This term was developed by a critic named Mary Louise Pratt in response to the idea of frontiers (as in Wild West frontiers). She claimed that frontiers are the wrong metaphor for the situation, because they only suggest that action occurs in one direction from one perspective. The fact is that even in situations of extreme power imbalances, such as that between cowboys and Indians, multiple perspectives and motives from both sides shape the outcome. By acknowledging the influence of these multiple desires, a more realistic assessment can be made of what leads to successes and failures in a given situation.

So what does this little revisionist history lesson have to do with web design? A web site is a contact zone in the sense that you have a designer and a user, and it is generally a very unbalanced interaction. Although Web 2.0 sites offer a bit of theme customization, and of course platforms for communication, they are a far cry from handing over the reins to the code and letting anybody do whatever they want. So why do some fail and other succeed?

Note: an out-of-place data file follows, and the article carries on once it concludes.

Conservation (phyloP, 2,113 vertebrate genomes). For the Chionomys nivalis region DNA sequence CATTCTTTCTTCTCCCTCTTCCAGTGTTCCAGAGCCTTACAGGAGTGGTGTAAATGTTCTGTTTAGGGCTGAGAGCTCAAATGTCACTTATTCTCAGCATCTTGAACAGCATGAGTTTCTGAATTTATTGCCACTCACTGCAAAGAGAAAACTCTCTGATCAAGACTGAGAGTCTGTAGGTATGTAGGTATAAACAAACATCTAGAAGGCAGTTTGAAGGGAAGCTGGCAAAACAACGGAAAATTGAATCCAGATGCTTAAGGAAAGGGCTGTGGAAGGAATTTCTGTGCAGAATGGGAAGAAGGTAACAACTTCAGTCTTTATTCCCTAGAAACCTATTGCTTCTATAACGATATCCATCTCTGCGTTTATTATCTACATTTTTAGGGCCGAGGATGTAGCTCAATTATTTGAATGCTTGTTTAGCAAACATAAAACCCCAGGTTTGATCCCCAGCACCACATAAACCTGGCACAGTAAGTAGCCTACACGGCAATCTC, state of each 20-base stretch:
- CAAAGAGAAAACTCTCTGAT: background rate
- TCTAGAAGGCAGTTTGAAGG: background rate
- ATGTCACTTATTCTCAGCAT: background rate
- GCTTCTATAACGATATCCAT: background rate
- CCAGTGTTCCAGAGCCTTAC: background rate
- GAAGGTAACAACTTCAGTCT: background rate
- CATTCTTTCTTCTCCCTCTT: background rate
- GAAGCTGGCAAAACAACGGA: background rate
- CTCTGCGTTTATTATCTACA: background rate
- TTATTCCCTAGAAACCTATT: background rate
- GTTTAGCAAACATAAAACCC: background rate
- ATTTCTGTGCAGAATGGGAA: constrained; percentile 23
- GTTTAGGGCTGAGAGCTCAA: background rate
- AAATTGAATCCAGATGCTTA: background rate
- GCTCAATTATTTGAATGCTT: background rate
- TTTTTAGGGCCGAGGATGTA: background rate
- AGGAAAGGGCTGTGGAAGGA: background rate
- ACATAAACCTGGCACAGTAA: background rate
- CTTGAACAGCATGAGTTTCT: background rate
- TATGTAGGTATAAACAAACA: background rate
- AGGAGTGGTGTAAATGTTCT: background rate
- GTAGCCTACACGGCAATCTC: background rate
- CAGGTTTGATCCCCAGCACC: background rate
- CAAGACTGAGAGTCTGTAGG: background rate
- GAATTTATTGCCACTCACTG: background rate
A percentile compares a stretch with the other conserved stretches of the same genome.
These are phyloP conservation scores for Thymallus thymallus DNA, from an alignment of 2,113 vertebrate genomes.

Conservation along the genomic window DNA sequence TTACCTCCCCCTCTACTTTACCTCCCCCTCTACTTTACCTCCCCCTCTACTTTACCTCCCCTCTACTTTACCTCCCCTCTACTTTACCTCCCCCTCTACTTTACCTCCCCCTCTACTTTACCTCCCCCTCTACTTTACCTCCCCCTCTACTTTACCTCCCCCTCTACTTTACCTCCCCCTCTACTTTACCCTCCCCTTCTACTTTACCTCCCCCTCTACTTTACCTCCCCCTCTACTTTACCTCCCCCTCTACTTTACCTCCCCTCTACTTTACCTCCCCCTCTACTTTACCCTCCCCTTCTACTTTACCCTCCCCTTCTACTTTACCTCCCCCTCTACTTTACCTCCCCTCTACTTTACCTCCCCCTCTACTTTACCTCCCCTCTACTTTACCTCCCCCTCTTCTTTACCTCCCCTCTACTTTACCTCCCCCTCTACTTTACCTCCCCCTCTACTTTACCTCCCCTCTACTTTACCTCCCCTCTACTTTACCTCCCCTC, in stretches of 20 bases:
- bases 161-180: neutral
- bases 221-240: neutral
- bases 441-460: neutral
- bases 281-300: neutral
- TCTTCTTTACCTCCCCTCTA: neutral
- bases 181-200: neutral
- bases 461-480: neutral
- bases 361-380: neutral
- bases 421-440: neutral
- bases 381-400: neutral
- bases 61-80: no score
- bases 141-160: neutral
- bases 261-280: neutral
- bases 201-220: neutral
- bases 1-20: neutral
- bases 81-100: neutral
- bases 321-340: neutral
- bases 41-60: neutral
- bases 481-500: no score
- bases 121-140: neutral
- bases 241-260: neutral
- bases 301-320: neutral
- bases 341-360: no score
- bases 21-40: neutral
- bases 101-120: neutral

The strength of a site like Reddit is that its creators keep its users in the loop of creation and modification. It is as unintrusive of a site as possible in terms of privacy and even layout, and thus the feel of its being a contact zone remains at the forefront. I mean, have you ever really looked at Reddit? There’s nothing there (but thousands of Redditors). The designers and users create a feedback loop that self-designs the site.

Although the term “contact zone” is pretty decent on its own, let’s throw out a few more fun design buzzwords: “permeable interface” or “generative feedback.”

6. The medium is the message